At the height of the debate on the question of Raymond Davis’ immunity from trial for murder, this writer emphasized that Pakistan could not release him without a trial. A trial took duly place and, in accordance with prevalent law in Pakistan, the next of kin of the deceased young men, pardoned Davis in return for ‘Blood Money’. However outlandish this law might seem to those peoples whose countries have their based on Anglo-Saxon principles, such is the law in Pakistan and so there was nothing underhand in what transpired.

Amongst analysts and journalists there were basically two opposing responses to his release, though there was (and is) an occasional sane voice to be heard, throughout the saga. One category of people had been arguing since Davis’ arrest that he should be granted immunity since Pakistan, given its precarious economy, weak government, and the prevalent security situation, could not afford to fall afoul of the US. For this factionhis release through the judicial system was the next best outcome of the disastrous mistake that had been committed in arresting him!

The opposing view was that it is time and more, that Pakistan asserts its sovereignty and national pride to ensure that Davis is awarded no less than his due: the death penalty. It is ironic that the bulk of those who held this view are all supporters of the imposition of Islamic laws including those on blasphemy, Blood Money (the law that ensured Davis’ pardon), and a host of other issues and, even after Davis’ release under these laws, any attempt to get rid of such laws would be opposed by them, tooth and nail.

While the accusations leveled by the prosecution that the families of Faizan and Faheem, the two men killed by Davis, were coerced into accepting the deal offered to them in exchange for their pardoning Davis, is a pack of nonsense, since the entire family was under the active protection of the Pakistan’s Inter-Services Intelligence, there is absolutely no doubt that the ISI (and, therefore, GHQ) assisted in brokering the deal. In fact, I would be very surprised if both families had not been continuously advised by fairly senior-level representatives of the ISI as to what and how much they should ask for. ….

Read more : Counterpunch

Simple Rule: Kamozor Muqabil ho to Faulad hai Momin, otherwise Dil Wale Dulhnia le ja saktae hain

Another simple rule – Beggars are not choosers.

Courtesy: Express TV New (Kal tak with Javed Chaudary, – 16th March 2011)

via- ZemTVYou Tube

‘Davis released in accordance with Shariah law’: Now why are they upset? What’s their morality & legality & how can they demonstrate against the Islamic Shariah law, protesting against Qasas & diyat, sounds like blasphemy according to their own rules. Otherwise liberel forces have always demanded review of these kind of laws.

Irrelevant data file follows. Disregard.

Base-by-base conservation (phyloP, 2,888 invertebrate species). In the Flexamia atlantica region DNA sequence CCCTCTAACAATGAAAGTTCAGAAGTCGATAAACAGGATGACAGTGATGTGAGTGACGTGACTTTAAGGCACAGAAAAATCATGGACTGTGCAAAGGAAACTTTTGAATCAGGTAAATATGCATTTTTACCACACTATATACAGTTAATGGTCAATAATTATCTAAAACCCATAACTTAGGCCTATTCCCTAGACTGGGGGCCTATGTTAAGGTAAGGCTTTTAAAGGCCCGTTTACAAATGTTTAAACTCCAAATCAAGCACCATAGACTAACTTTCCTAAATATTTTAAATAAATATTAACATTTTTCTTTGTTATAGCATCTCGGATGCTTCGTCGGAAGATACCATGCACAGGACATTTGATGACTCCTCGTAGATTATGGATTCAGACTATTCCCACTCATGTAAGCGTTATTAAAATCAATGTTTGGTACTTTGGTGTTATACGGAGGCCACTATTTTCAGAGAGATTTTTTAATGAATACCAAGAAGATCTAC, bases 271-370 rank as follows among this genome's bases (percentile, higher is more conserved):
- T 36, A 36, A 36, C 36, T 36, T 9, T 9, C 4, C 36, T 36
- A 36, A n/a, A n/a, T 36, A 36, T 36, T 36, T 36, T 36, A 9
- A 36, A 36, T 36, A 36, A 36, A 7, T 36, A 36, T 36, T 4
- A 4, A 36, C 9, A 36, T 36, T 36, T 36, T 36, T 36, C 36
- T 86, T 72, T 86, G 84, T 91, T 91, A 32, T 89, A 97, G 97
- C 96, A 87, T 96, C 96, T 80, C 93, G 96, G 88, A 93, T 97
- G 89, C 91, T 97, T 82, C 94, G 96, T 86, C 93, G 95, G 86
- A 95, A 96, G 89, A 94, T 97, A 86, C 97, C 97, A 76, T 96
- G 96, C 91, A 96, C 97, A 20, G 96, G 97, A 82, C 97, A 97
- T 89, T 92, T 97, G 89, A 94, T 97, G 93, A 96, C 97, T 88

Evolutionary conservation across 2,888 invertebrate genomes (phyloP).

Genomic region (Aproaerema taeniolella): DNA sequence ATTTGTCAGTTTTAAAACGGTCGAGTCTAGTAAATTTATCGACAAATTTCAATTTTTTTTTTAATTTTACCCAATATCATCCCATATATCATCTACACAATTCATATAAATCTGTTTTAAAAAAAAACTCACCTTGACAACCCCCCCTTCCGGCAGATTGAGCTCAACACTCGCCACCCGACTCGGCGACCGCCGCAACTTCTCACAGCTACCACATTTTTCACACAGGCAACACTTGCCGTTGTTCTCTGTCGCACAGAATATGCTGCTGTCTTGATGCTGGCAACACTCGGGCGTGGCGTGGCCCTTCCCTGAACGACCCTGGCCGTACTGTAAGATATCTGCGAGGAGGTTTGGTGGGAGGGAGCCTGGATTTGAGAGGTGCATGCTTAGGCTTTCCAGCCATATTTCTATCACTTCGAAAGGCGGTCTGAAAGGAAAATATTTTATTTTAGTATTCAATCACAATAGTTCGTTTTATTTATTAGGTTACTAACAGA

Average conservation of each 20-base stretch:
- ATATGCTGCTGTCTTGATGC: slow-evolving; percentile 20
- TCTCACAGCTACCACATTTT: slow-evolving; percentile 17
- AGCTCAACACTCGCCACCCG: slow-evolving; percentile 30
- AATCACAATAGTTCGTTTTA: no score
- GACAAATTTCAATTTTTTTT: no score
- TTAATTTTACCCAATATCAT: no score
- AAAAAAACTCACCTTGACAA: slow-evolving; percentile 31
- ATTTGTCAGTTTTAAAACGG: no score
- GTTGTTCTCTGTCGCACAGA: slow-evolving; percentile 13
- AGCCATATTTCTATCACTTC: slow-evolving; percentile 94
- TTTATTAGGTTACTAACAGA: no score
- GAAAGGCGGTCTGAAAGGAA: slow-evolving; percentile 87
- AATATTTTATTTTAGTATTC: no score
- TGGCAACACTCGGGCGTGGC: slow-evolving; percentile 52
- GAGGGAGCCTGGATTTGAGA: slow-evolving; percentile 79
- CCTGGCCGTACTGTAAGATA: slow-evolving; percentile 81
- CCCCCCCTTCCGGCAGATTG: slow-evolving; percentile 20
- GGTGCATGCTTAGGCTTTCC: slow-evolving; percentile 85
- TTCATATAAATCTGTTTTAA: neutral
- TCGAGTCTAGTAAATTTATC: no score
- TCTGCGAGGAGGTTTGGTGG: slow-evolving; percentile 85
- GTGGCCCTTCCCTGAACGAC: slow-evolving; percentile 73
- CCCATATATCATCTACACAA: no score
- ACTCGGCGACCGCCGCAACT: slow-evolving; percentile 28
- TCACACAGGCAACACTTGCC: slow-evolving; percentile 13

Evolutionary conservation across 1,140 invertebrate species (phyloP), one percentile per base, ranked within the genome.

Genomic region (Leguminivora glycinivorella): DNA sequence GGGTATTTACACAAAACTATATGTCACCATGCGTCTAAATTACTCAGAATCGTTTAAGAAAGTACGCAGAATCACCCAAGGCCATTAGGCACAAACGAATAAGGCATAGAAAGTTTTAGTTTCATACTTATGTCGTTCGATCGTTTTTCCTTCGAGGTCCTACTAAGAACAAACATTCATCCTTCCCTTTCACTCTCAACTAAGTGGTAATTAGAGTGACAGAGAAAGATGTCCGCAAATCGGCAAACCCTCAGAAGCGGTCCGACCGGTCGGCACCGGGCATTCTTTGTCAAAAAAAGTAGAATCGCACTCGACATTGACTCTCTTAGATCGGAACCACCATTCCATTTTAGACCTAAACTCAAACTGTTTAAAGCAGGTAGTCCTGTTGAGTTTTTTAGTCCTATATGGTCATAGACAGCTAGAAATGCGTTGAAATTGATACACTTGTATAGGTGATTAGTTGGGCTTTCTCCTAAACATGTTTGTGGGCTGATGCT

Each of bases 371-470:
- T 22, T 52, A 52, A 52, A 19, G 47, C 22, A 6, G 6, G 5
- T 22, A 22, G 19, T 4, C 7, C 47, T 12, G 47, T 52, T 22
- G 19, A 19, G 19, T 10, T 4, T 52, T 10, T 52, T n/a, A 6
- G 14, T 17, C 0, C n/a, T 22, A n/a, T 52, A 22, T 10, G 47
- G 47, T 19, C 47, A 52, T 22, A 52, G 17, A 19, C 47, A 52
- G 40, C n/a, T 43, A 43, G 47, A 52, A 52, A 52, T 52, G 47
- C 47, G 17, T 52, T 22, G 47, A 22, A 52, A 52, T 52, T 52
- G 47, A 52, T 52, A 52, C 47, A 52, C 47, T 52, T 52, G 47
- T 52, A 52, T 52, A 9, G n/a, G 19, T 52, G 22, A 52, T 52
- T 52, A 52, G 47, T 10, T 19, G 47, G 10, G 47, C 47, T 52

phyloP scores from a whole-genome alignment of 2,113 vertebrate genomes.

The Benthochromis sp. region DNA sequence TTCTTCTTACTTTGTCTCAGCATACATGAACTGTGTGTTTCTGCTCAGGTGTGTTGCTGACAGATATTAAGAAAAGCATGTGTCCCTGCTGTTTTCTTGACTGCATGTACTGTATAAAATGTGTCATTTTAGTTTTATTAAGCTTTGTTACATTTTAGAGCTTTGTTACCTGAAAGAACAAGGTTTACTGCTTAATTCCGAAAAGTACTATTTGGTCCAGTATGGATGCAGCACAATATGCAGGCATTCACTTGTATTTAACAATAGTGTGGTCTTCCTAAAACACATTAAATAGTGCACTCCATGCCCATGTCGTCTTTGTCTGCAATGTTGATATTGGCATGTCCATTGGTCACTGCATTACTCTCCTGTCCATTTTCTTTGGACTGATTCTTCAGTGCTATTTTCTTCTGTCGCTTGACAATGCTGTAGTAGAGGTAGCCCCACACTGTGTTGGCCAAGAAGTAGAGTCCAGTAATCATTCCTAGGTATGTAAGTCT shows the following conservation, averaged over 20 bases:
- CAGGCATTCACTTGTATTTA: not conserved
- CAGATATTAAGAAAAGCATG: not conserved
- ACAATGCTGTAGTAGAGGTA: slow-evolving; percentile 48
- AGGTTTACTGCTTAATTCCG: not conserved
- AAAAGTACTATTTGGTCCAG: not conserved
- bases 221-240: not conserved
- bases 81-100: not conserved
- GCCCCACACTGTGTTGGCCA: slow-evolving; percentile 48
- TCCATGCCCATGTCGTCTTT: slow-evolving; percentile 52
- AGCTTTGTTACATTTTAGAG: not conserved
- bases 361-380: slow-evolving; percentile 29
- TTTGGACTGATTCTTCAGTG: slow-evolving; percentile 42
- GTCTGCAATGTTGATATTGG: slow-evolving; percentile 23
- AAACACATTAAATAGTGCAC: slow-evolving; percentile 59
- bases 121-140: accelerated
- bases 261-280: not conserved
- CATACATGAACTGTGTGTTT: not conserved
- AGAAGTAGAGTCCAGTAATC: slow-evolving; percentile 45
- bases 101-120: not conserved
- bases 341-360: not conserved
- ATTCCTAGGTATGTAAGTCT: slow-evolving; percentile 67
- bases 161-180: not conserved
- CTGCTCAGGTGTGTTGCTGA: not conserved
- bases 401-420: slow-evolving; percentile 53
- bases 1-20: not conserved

Davis released in accordance with Shariah law

ISLAMABAD: Federal Minister for Information Dr Firdous Ashiq Awan said on Wednesday that Raymond Davis was released after the payment of blood money (Diyat) in accordance with Shariah Law.

Speaking on or show on PTV, she said that it was the federal government had already taken the stance that the matter would be decided by the court of law.

She said that according to the settlement, the families of the Lahore shooting victims pardoned Davis, after receiving the blood money.

The minister said that the Raymond Davis case was registered and carried out in the Punjab court and Punjab law minister Rana Sanaullah verified the settlement as well.

“If he speaks against his own party’s policy or decision, It was his legal right”, she remarked. …

Read more : The Express Tribune

Who sold Pakistan for a few Karors?

Najam Sethi’s analysis is spot on; his conclusion that ISI and other stake holders have done the Secured Release of Raymond Davis.

Courtesy: Geo TV (Aapas Ki Baat with Najam Sethi and and Muneeb Farooq, 16th March 2011)

via- Siasat.pkYou Tube

Davis started weeping after he was released from jail and seemed to be in a state of trauma

Davis weeps after release, say reports

LAHORE: Raymond Davis was immediately taken to the US consulate after being released by a Pakistan court on Wednesday, DawnNews reported.

The CIA contractor who shot and killed two Pakistani men was freed from prison after the United States paid ”blood money” to the victims’ families, Pakistani officials said.

Sources in American Embassy told DawnNews that the US was in contact with all the stake holders and it followed rules and regulations for Davis’s release.

Davis started weeping after he was released from jail and seemed to be in a state of trauma, said sources.

He was also given medicines along with counseling and therapy sessions that were carried out in the consulate by the American doctors.

Davis afterwards left for the US because he wanted to reunite with his family and not stay in Pakistan any longer, said sources.

Courtesy: DAWN

Blood money’ frees CIA contractor Davis in Pakistan

Excerpt:

Islamabad: The Raymond Davis saga finally seemed to come to a conclusion on Wednesday after a Pakistan court acquitted the US diplomat-cum- CIA contractor as the relatives of the victims agreed to accept blood money in exchange for pardon.

American CIA contractor Raymond Allen Davis has been in jail since Jan. 27 after he was arrested on the account of shooting and killing two Pakistanis. His detention was known to seriously strain the US-Pak relations.

Shortly after Additional District and Sessions Judge Yousuf Aujla indicted Davis on murder charges during in-camera proceedings at the Kot Lakhpat Jail, 18 relatives of the dead men appeared in the makeshift court and said they were willing to forgive the American if compensation was paid under the Qisas and Diyat Law.

“The relatives appeared in court and independently told the judge that they had accepted the diyat (compensation) and forgiven him,” said Rana Sanaullah, the Law Minister of Punjab province. …

… Sources said that the Saudi Arabian government played a key role in secret negotiations to arrange the “blood money” deal to settle Davis’ case, which had resulted in Pakistan-US ties plunging to a new low.

The Saudi royal family played a key role in convincing Pakistan’s radical groups and religious hardliners to agree to the deal, the sources said.

Read more : ZeeeNews

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Saudis come to Raymond’s rescue! – [More detail -BBC urdu]

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Courtesy: Dunya TV (Cross Fire with Mehar Bukhari, 16 March 2011-1)

via- Siasat.pkYou Tube